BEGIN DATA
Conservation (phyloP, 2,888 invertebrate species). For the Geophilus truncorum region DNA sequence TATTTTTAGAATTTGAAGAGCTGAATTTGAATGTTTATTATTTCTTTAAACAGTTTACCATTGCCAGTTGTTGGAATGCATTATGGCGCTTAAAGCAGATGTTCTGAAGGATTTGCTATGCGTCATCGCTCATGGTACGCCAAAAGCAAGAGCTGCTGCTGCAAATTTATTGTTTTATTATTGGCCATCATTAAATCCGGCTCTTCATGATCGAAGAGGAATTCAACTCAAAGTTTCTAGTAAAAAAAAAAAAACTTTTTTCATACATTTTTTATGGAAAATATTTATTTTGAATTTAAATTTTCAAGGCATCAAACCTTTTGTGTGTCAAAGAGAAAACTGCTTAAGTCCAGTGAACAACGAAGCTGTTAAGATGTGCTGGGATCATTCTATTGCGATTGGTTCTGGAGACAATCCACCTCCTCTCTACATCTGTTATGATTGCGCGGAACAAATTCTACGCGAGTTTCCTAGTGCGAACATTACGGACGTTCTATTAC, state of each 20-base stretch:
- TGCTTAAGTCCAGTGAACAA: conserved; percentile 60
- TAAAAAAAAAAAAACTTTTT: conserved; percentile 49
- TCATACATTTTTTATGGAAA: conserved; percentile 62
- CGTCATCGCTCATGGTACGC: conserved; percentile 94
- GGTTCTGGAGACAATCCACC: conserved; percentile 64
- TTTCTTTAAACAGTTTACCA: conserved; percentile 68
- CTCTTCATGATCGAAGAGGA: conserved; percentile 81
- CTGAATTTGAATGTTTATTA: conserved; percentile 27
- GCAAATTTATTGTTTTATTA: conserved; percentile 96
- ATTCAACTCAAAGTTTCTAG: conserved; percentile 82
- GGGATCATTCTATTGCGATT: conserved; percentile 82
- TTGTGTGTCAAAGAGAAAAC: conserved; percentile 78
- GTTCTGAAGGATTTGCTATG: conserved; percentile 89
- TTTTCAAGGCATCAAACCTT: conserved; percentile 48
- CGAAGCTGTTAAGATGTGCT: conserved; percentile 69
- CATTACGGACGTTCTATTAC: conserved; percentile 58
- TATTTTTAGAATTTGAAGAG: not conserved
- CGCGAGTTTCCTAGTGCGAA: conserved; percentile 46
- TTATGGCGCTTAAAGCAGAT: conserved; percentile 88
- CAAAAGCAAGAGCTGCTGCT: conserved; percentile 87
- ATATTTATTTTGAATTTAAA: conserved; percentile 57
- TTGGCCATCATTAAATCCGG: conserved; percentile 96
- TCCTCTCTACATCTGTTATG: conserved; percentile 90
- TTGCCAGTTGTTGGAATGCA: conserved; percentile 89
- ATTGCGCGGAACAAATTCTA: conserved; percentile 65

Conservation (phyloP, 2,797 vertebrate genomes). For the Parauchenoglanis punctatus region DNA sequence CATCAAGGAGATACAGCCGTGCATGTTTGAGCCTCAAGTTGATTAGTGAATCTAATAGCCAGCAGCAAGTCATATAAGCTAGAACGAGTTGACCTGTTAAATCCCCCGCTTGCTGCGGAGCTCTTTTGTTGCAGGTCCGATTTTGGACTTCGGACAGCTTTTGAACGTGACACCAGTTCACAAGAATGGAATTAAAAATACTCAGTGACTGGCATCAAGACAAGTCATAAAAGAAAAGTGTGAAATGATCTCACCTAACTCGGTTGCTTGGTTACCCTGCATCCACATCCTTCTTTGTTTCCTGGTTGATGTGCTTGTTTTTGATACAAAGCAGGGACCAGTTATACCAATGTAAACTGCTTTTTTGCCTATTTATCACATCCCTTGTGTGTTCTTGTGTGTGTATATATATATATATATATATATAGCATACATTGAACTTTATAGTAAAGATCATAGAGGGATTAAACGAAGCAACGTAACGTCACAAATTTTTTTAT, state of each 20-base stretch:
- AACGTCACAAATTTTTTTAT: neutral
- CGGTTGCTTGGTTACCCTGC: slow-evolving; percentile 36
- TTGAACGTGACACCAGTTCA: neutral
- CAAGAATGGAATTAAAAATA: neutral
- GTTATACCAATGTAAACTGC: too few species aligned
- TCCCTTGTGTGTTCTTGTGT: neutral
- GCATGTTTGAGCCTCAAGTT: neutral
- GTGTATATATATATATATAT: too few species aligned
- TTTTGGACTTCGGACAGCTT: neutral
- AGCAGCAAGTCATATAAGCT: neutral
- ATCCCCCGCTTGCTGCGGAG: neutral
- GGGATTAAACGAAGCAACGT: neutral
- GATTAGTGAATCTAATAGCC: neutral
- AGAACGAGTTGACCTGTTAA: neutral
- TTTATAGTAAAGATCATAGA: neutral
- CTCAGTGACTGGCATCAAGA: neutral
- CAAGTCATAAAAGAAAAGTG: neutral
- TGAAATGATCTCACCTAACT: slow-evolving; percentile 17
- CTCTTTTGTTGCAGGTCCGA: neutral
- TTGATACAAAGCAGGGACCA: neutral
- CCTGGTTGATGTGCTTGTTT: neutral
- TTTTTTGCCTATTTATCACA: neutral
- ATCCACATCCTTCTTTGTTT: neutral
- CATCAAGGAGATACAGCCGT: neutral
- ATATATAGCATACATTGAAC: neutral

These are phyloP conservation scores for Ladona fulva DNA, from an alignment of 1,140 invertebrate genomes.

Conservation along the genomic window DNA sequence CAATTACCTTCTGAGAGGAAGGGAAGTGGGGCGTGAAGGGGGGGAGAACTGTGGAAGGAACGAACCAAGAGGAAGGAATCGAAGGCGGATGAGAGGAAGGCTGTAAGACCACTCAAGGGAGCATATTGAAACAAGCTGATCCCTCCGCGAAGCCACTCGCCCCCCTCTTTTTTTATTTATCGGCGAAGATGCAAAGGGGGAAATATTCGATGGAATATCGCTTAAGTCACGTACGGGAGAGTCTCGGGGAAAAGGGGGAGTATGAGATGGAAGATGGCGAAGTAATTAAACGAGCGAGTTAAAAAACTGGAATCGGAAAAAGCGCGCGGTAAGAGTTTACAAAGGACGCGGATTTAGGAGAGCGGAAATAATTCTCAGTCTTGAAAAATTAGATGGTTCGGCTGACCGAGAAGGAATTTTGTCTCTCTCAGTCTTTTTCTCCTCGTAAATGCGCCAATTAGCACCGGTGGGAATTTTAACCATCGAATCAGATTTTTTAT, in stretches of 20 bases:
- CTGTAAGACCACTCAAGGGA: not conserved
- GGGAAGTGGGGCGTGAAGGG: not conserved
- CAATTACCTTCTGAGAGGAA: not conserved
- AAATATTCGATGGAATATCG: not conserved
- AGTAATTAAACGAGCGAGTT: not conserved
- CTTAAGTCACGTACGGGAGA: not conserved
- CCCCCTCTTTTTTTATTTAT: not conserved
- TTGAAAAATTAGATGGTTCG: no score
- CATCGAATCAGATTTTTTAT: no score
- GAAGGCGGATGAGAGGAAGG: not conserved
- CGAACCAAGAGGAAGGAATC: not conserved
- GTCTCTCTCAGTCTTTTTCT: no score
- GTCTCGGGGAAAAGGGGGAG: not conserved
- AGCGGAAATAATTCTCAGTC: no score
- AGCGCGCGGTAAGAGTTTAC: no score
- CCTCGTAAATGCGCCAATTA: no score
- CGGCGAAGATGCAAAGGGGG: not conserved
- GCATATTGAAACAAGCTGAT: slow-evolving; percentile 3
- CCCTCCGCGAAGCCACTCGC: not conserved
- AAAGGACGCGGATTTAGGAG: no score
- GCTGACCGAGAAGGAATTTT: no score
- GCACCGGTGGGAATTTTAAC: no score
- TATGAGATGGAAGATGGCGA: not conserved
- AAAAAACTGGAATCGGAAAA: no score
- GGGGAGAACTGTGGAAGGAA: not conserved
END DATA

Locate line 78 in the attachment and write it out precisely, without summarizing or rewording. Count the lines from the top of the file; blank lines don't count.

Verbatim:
- AAAAAACTGGAATCGGAAAA: no score